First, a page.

The effect of prenatal alcohol exposure (PAE) on the onset of speech disorders and communication problems in children and adolescents
KeywordsPAE, speech development, communication problems, FASD, children, adolescents
Alcohol consumption has many negative effects on the human body, and has been proven to have teratogenic effects on fetal development. Prenatal alcohol exposure (PAE) is associated with growth deficits and neurodevelopmental disorders, including fetal alcohol spectrum disorder (FASD). Despite such effects, there are still many women who do not give up the consumption of alcoholic beverages during pregnancy.
This article, based on a review of available studies on PubMed, examines whether prenatal alcohol exposure can cause problems in children's speech development and promote communication problems in children, as well as in adolescents.
Longitudinal observations on prenatal alcohol exposure (PAE) have shown that children up to the age of 3 after PAE have difficulties in receptive or expressive communication compared to a group not prenatally exposed to alcohol. Alcohol has been shown to be the overriding factor causing disorders in the development of the brain and nervous system, which are the main structures responsible for the process of speech development and also the formation of communication skills.
Studies among adolescents with PAE have shown that they have weaker spoken and written language skills than those without PAE or with low PAE. This also translates into difficulties in developing their communication skills, which can make it much more difficult for them to become independent and move smoothly through the difficult period of adolescence.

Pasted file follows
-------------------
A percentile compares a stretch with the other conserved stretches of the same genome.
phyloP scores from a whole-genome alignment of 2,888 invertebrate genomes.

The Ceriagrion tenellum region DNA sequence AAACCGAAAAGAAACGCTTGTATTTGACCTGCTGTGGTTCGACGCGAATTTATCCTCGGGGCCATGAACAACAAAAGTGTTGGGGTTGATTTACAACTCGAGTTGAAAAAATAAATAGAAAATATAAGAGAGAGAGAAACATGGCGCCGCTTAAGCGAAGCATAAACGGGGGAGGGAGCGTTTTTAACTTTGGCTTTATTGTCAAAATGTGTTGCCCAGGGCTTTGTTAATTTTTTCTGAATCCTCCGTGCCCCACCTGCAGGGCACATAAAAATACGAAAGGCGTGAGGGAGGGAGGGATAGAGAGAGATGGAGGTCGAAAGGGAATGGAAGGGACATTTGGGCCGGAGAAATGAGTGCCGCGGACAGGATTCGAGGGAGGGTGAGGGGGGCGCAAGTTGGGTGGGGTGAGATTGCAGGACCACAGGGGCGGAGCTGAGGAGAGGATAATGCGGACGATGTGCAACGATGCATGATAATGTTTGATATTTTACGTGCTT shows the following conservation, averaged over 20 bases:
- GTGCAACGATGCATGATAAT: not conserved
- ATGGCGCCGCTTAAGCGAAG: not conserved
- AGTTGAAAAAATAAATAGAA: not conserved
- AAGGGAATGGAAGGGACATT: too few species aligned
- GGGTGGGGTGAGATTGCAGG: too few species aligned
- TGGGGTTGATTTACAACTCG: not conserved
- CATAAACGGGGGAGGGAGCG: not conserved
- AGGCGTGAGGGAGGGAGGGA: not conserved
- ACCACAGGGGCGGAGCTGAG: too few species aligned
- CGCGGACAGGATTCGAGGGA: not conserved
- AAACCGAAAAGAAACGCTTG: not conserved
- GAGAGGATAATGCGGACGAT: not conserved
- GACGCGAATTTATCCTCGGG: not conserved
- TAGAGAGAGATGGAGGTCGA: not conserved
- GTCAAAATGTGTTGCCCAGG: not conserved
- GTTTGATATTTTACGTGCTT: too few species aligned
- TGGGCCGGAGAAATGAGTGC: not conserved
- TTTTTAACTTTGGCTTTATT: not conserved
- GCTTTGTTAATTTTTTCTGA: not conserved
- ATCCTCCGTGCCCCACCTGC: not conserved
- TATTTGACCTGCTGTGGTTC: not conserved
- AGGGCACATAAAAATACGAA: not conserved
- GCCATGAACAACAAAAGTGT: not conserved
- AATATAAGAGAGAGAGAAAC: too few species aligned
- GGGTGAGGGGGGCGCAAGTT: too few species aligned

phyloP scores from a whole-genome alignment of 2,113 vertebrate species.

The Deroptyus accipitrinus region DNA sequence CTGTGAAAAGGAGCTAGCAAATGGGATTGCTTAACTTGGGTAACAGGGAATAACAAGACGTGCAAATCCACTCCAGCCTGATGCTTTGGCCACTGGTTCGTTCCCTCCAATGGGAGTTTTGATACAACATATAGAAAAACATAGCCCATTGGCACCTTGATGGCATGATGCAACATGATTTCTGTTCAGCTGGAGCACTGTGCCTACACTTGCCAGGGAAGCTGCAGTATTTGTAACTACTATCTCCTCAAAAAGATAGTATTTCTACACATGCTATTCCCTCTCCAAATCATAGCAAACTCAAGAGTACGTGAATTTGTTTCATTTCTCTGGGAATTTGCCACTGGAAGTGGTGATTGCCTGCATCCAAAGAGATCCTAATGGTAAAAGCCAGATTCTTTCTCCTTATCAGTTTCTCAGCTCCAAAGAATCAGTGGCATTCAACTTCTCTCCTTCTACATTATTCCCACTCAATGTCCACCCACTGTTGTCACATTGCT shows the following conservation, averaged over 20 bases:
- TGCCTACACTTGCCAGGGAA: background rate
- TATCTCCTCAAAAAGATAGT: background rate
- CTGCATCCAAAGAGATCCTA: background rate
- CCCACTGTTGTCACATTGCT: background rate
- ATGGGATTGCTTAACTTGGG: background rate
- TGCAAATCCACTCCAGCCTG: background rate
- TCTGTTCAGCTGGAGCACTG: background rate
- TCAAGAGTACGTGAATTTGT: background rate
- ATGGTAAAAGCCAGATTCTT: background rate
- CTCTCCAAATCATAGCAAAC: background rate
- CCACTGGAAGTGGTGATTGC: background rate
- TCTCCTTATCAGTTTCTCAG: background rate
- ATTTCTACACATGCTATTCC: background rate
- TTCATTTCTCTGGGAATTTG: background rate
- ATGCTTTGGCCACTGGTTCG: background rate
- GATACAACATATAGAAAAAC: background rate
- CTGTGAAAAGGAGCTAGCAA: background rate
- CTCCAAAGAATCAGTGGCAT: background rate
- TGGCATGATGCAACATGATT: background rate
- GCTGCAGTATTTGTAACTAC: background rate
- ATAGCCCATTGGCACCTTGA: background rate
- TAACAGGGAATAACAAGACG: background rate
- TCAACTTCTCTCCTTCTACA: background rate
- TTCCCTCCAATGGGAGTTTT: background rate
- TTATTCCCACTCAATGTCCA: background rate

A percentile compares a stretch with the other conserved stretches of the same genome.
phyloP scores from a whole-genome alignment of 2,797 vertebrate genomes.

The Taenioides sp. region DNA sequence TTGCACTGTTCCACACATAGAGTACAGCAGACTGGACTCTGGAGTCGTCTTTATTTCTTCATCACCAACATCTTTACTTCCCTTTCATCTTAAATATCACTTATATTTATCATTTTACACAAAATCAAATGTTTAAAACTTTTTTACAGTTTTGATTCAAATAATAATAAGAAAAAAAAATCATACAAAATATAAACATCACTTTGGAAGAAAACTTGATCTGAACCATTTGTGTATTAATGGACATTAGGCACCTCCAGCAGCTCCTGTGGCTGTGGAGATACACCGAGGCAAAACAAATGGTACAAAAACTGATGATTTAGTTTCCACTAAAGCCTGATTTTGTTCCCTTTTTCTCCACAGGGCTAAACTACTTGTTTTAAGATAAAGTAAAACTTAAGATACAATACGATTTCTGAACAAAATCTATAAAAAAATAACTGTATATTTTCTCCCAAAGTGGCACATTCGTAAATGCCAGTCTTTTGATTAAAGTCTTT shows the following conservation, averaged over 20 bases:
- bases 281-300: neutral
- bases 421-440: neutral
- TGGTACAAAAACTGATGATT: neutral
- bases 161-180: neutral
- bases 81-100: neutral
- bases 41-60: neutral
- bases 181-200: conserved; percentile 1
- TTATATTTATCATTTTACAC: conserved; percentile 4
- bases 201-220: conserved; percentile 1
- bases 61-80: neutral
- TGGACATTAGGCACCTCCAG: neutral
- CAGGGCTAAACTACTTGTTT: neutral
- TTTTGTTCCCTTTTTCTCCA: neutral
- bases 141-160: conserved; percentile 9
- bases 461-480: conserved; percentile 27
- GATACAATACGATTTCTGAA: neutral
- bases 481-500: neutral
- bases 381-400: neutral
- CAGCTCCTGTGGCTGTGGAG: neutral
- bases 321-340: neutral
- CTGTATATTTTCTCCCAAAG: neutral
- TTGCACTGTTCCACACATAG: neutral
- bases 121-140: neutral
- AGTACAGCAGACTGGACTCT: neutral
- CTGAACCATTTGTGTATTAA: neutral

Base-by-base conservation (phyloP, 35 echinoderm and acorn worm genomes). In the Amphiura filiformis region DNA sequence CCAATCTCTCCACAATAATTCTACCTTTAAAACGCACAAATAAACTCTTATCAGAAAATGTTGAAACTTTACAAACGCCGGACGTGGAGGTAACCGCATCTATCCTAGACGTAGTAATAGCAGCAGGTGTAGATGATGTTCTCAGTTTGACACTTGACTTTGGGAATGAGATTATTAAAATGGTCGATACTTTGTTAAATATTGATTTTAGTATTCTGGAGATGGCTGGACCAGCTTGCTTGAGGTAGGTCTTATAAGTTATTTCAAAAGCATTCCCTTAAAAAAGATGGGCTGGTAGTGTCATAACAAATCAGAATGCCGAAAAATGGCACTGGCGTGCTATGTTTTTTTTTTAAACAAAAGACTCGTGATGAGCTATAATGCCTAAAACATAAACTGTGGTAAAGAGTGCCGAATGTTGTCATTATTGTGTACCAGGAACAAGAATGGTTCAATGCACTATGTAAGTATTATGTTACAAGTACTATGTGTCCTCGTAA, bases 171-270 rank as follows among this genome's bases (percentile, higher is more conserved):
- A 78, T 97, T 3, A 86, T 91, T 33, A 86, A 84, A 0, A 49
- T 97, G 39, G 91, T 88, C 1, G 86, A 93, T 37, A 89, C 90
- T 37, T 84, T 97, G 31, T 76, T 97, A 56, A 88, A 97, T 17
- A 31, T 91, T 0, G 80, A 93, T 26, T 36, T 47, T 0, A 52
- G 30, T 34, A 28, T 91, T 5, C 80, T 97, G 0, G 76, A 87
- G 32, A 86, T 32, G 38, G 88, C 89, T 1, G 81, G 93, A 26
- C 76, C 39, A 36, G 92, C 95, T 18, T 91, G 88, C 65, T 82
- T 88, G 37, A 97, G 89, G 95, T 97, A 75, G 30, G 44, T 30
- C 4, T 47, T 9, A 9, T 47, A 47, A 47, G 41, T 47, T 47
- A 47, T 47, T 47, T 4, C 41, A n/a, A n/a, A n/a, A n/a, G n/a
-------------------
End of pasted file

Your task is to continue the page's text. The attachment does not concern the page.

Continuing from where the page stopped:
World Health Organization . Guidelines for the identification and management of substance use and substance use disorders in pregnancy . Geneva: World Health Organization, 2014
Graves L, Carson G, Poole N et al . Guideline 405: Screening and counseling for alcohol use during pregnancy . J Obstet Gynaecol Can 2020; 42 :1158-1173.e1.
Popova S, Lange S, Probst C, Gmel G, Rehm J. Estimating national, Regional and global prevalence of alcohol use during pregnancy and fetal alcohol syndrome: a systematic review and meta-analysis . Lancet Global Health 2017; 5 :e290-9.
L. Denny, S.Coles, R. Blitz; "Fetal alcohol syndrome and fetal alcohol spectrum disorders " American Family Physician, 2017; 96 (8): 515-522
J. Piaget "Speech and thinking of the child" publishing house PWN, Warsaw 2005, p.31
Obladen M. Ignored Papers, Invented Quotations: A History of Fetal Alcohol Syndrome. Neonatology. 2021;118(6):647-653. doi: 10.1159/000518534. Epub 2021 Sep 14. PMID: 34535605.
Hemingway SJA, Davies JK, Jirikowic T, Olson EM. What proportion of the brain structural and functional abnormalities observed among children with fetal alcohol spectrum disorder is explained by their prenatal alcohol exposure and their other prenatal and postnatal risks? Adv Pediatr Res. 2020;7:41. Epub 2020 Jul 6. PMID: 33335991; PMCID: PMC7744001.
Hendricks G, Malcolm-Smith S, Adnams C, Stein DJ, Donald KAM. Effects of prenatal alcohol exposure on language, speech and communication outcomes: a review of longitudinal studies. Acta Neuropsychiatr. 2019 Apr;31(2):74-83. doi: 10.1017/neu.2018.28. Epub 2018 Nov 19. PMID: 30449293; PMCID: PMC7056946.
Kippin NR, Leitão S, Watkins R, Finlay-Jones A. Oral and written communication skills of adolescents with prenatal alcohol exposure (PAE) compared with those with no/low PAE: A systematic review. Int J Lang Commun Disord. 2021 Jul;56(4):694-718. doi: 10.1111/1460-6984.12644. Epub 2021 Jun 16. PMID: 34137136; PMCID: PMC9292204.
How to Cite
Copyright (c) 2022 Anna Gryc, Jakub Lipiec, Monika Grudzień, Jagna Golemo, Rafał Świdziński
This work is licensed under a Creative Commons Attribution-NonCommercial-ShareAlike 4.0 International License.
The periodical offers access to content in the Open Access system under the Creative Commons Attribution-NonCommercial-ShareAlike 4.0
Number of views and downloads: 87
Number of citations: 0